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Doctor Barry Sears

Dr. Sears Comments:

It's not a high-fat diet, but a high-fat diet rich in omega-6 and saturated fatty acids, as both can cause inflammation in the brain.
Doctor Barry Sears

Dr. Sears Comments:

This should not be surprisingly since any neuroinflammation will disrupt the quality of sleep, and Parkinson's is a neuroinflammatory disease.
Doctor Barry Sears

Dr. Sears Comments:

It is likely that both the caffeine and the polyphenols may be working in different pathways to give coffee its apparent benefit in Parkinson's patients.  However, the real progress will only come with the decrease of the neuroinflammation that drives Parkinson's in the first place.
Doctor Barry Sears

Dr. Sears Comments:

It's the polyphenols in cinnamon that are the likely agents for slowing Parkinson's. Unfortunately, you have to eat a lot of cinnamon.
Doctor Barry Sears

Dr. Sears Comments:

Since Lewy body dementia and Alzheimer's appear to have a common inflammatory basis (J Mrak RE1 and Griffin WS.  "Common inflammatory mechanisms in Lewy body disease and Alzheimer disease." Neuropathol Exp Neurol. 2007 66(8):683-6), it would make sense that an anti-inflammatory diet and high-dose fish oil would be the best way to manage both conditions.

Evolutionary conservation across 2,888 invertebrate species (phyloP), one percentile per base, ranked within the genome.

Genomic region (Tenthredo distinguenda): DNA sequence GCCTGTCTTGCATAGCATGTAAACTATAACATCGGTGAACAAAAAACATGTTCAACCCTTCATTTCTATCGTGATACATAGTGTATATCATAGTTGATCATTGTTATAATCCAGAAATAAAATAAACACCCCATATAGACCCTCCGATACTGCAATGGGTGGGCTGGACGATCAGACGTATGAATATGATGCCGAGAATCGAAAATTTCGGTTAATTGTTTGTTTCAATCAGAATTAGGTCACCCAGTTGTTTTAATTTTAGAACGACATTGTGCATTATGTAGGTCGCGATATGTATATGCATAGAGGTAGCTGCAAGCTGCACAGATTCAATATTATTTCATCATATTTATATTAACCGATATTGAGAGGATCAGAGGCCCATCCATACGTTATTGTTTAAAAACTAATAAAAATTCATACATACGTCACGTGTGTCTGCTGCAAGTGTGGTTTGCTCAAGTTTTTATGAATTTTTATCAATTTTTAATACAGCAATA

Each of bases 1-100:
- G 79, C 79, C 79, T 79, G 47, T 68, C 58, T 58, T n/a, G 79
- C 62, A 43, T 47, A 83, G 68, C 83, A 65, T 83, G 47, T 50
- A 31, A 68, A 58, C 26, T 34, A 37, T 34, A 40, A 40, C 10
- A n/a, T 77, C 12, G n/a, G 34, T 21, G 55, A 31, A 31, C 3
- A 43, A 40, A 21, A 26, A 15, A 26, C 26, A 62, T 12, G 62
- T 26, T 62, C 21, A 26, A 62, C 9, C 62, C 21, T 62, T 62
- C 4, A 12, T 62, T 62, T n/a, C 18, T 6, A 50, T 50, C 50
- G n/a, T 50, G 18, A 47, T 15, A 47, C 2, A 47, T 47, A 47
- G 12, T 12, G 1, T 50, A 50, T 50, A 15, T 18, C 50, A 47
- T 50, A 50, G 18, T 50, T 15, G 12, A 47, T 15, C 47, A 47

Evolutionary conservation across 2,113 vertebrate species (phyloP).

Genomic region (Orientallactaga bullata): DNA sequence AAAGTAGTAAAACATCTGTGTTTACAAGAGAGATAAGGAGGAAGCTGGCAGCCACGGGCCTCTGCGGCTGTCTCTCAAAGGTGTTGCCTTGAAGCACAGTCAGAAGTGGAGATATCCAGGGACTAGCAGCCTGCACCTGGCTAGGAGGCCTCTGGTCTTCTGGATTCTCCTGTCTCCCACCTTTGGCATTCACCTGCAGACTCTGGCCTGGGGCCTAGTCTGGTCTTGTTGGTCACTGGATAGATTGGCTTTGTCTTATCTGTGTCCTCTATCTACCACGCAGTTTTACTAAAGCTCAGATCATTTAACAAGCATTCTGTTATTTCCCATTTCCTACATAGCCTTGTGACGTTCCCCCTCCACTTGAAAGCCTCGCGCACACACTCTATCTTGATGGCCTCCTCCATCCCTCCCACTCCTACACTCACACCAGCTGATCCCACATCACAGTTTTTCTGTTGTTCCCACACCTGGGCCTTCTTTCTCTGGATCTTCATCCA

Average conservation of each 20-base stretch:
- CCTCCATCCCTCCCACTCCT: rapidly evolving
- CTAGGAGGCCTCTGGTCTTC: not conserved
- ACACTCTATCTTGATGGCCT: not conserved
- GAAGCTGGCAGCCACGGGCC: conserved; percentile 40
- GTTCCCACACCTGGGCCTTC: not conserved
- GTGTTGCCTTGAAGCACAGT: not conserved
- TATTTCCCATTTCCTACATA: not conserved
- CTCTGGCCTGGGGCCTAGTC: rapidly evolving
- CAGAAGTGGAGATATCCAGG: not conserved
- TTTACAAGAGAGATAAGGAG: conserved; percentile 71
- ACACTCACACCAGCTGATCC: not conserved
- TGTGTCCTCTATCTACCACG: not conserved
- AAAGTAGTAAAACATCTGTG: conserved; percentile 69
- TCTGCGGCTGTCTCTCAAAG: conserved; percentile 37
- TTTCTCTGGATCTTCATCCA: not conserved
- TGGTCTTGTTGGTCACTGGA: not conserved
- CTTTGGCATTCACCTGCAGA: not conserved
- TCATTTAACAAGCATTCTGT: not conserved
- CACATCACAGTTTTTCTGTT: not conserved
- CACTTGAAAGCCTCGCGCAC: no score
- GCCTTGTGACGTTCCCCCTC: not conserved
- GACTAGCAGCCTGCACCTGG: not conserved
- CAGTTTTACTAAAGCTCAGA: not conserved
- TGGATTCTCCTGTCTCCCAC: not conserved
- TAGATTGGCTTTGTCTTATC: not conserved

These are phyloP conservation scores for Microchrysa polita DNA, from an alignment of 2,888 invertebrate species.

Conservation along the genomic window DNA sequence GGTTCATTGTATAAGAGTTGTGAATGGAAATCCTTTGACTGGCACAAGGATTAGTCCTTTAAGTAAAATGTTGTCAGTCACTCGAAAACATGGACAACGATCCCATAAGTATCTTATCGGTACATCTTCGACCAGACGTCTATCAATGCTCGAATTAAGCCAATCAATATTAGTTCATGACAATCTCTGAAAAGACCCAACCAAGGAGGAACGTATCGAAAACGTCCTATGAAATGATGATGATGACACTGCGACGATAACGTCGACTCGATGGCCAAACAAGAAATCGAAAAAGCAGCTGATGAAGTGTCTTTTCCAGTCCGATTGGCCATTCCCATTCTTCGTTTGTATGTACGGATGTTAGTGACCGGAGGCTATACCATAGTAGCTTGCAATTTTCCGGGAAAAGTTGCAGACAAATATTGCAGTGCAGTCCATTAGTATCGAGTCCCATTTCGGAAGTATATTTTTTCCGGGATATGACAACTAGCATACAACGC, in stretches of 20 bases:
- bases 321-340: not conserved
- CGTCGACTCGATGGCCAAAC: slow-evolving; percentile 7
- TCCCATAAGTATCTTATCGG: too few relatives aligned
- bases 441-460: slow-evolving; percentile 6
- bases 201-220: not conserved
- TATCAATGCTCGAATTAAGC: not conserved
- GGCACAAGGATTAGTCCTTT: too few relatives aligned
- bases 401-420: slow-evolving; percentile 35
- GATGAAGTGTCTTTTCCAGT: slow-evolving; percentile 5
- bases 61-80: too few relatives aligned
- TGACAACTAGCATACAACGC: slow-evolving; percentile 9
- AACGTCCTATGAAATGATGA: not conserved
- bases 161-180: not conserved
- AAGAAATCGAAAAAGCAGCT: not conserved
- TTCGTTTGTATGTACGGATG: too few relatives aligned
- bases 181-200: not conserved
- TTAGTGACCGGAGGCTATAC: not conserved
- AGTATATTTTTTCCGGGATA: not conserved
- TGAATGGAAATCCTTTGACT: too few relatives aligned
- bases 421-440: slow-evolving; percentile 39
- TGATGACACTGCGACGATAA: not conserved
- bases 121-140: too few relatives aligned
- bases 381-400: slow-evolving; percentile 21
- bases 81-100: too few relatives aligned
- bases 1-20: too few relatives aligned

Doctor Barry Sears

Dr. Sears Comments:

Another durable treatment is the long-term use of high-dose fish oil because the omega-3 fatty acids also increase dopamine levels.
Doctor Barry Sears

Dr. Sears Comments:

As the article points out, the differences were not all that great between the two groups. The one problem with diabetes is that you are always hungry. Asking a diabetic not to eat for 16 hours a day on a lifetime is highly unlikely.

Doctor Barry Sears

Dr. Sears Comments:

Since Parkinson's is neuro-inflammatory disease, it seems that fish oil would be at the top of the list for non-drug treatments.